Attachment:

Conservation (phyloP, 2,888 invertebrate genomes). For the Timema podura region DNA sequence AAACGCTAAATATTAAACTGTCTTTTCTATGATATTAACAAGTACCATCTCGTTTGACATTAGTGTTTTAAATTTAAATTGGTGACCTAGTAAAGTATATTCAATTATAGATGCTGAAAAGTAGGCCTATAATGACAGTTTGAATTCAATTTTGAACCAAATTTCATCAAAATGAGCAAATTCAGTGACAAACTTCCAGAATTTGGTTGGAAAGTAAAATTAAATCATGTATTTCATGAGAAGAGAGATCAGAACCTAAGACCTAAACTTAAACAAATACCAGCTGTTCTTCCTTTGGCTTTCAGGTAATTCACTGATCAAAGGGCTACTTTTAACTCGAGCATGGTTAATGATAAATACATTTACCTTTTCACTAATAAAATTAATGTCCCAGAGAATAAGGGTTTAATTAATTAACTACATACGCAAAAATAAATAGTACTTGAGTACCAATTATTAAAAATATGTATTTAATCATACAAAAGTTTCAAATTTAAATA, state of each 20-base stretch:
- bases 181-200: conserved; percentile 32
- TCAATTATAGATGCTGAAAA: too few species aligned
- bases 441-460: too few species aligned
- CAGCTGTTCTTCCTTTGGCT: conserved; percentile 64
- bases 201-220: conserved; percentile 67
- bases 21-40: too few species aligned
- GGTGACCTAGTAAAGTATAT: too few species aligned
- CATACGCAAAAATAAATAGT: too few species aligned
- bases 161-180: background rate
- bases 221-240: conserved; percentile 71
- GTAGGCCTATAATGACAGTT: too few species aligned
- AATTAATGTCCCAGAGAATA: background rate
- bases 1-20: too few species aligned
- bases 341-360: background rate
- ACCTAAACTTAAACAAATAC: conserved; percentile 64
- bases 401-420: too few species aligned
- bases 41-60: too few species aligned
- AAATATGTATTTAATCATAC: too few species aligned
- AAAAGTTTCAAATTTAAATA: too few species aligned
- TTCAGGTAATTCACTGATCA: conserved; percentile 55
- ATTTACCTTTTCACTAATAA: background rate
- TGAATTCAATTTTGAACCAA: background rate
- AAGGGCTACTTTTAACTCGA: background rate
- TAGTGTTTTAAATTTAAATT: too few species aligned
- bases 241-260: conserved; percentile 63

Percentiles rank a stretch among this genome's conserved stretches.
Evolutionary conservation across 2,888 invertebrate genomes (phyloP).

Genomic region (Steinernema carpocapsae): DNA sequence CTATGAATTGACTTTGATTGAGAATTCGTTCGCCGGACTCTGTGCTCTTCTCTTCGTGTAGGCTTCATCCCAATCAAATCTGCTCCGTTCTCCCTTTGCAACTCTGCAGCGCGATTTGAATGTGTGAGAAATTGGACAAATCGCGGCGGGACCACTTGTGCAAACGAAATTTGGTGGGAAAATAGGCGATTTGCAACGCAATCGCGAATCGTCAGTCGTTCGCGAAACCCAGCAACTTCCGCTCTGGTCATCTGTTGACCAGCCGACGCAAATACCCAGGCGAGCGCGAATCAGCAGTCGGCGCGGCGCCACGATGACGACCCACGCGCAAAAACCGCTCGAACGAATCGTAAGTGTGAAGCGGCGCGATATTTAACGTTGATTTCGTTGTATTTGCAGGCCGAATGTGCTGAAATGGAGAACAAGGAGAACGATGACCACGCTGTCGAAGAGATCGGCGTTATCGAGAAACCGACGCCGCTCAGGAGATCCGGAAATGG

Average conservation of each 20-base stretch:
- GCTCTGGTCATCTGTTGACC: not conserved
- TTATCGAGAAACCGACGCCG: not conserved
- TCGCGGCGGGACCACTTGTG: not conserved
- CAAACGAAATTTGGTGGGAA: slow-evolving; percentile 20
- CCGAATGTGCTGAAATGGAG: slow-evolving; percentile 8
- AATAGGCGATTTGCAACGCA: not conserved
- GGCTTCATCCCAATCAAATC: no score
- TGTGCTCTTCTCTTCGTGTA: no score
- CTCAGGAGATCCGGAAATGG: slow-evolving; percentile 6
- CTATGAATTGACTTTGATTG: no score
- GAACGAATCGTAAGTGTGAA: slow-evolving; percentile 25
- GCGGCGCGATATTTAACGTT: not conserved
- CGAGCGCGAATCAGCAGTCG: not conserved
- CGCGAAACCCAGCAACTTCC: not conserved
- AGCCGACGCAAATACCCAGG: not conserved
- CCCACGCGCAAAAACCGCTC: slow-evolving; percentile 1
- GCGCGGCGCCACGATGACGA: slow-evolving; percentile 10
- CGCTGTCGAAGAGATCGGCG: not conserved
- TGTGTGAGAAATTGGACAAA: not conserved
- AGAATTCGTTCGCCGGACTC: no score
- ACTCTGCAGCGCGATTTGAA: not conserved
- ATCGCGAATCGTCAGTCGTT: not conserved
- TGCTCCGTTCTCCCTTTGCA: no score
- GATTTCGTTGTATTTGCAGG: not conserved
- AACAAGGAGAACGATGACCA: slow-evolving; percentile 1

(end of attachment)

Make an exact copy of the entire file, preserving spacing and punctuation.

Conservation (phyloP, 2,888 invertebrate genomes). For the Timema podura region DNA sequence AAACGCTAAATATTAAACTGTCTTTTCTATGATATTAACAAGTACCATCTCGTTTGACATTAGTGTTTTAAATTTAAATTGGTGACCTAGTAAAGTATATTCAATTATAGATGCTGAAAAGTAGGCCTATAATGACAGTTTGAATTCAATTTTGAACCAAATTTCATCAAAATGAGCAAATTCAGTGACAAACTTCCAGAATTTGGTTGGAAAGTAAAATTAAATCATGTATTTCATGAGAAGAGAGATCAGAACCTAAGACCTAAACTTAAACAAATACCAGCTGTTCTTCCTTTGGCTTTCAGGTAATTCACTGATCAAAGGGCTACTTTTAACTCGAGCATGGTTAATGATAAATACATTTACCTTTTCACTAATAAAATTAATGTCCCAGAGAATAAGGGTTTAATTAATTAACTACATACGCAAAAATAAATAGTACTTGAGTACCAATTATTAAAAATATGTATTTAATCATACAAAAGTTTCAAATTTAAATA, state of each 20-base stretch:
- bases 181-200: conserved; percentile 32
- TCAATTATAGATGCTGAAAA: too few species aligned
- bases 441-460: too few species aligned
- CAGCTGTTCTTCCTTTGGCT: conserved; percentile 64
- bases 201-220: conserved; percentile 67
- bases 21-40: too few species aligned
- GGTGACCTAGTAAAGTATAT: too few species aligned
- CATACGCAAAAATAAATAGT: too few species aligned
- bases 161-180: background rate
- bases 221-240: conserved; percentile 71
- GTAGGCCTATAATGACAGTT: too few species aligned
- AATTAATGTCCCAGAGAATA: background rate
- bases 1-20: too few species aligned
- bases 341-360: background rate
- ACCTAAACTTAAACAAATAC: conserved; percentile 64
- bases 401-420: too few species aligned
- bases 41-60: too few species aligned
- AAATATGTATTTAATCATAC: too few species aligned
- AAAAGTTTCAAATTTAAATA: too few species aligned
- TTCAGGTAATTCACTGATCA: conserved; percentile 55
- ATTTACCTTTTCACTAATAA: background rate
- TGAATTCAATTTTGAACCAA: background rate
- AAGGGCTACTTTTAACTCGA: background rate
- TAGTGTTTTAAATTTAAATT: too few species aligned
- bases 241-260: conserved; percentile 63

Percentiles rank a stretch among this genome's conserved stretches.
Evolutionary conservation across 2,888 invertebrate genomes (phyloP).

Genomic region (Steinernema carpocapsae): DNA sequence CTATGAATTGACTTTGATTGAGAATTCGTTCGCCGGACTCTGTGCTCTTCTCTTCGTGTAGGCTTCATCCCAATCAAATCTGCTCCGTTCTCCCTTTGCAACTCTGCAGCGCGATTTGAATGTGTGAGAAATTGGACAAATCGCGGCGGGACCACTTGTGCAAACGAAATTTGGTGGGAAAATAGGCGATTTGCAACGCAATCGCGAATCGTCAGTCGTTCGCGAAACCCAGCAACTTCCGCTCTGGTCATCTGTTGACCAGCCGACGCAAATACCCAGGCGAGCGCGAATCAGCAGTCGGCGCGGCGCCACGATGACGACCCACGCGCAAAAACCGCTCGAACGAATCGTAAGTGTGAAGCGGCGCGATATTTAACGTTGATTTCGTTGTATTTGCAGGCCGAATGTGCTGAAATGGAGAACAAGGAGAACGATGACCACGCTGTCGAAGAGATCGGCGTTATCGAGAAACCGACGCCGCTCAGGAGATCCGGAAATGG

Average conservation of each 20-base stretch:
- GCTCTGGTCATCTGTTGACC: not conserved
- TTATCGAGAAACCGACGCCG: not conserved
- TCGCGGCGGGACCACTTGTG: not conserved
- CAAACGAAATTTGGTGGGAA: slow-evolving; percentile 20
- CCGAATGTGCTGAAATGGAG: slow-evolving; percentile 8
- AATAGGCGATTTGCAACGCA: not conserved
- GGCTTCATCCCAATCAAATC: no score
- TGTGCTCTTCTCTTCGTGTA: no score
- CTCAGGAGATCCGGAAATGG: slow-evolving; percentile 6
- CTATGAATTGACTTTGATTG: no score
- GAACGAATCGTAAGTGTGAA: slow-evolving; percentile 25
- GCGGCGCGATATTTAACGTT: not conserved
- CGAGCGCGAATCAGCAGTCG: not conserved
- CGCGAAACCCAGCAACTTCC: not conserved
- AGCCGACGCAAATACCCAGG: not conserved
- CCCACGCGCAAAAACCGCTC: slow-evolving; percentile 1
- GCGCGGCGCCACGATGACGA: slow-evolving; percentile 10
- CGCTGTCGAAGAGATCGGCG: not conserved
- TGTGTGAGAAATTGGACAAA: not conserved
- AGAATTCGTTCGCCGGACTC: no score
- ACTCTGCAGCGCGATTTGAA: not conserved
- ATCGCGAATCGTCAGTCGTT: not conserved
- TGCTCCGTTCTCCCTTTGCA: no score
- GATTTCGTTGTATTTGCAGG: not conserved
- AACAAGGAGAACGATGACCA: slow-evolving; percentile 1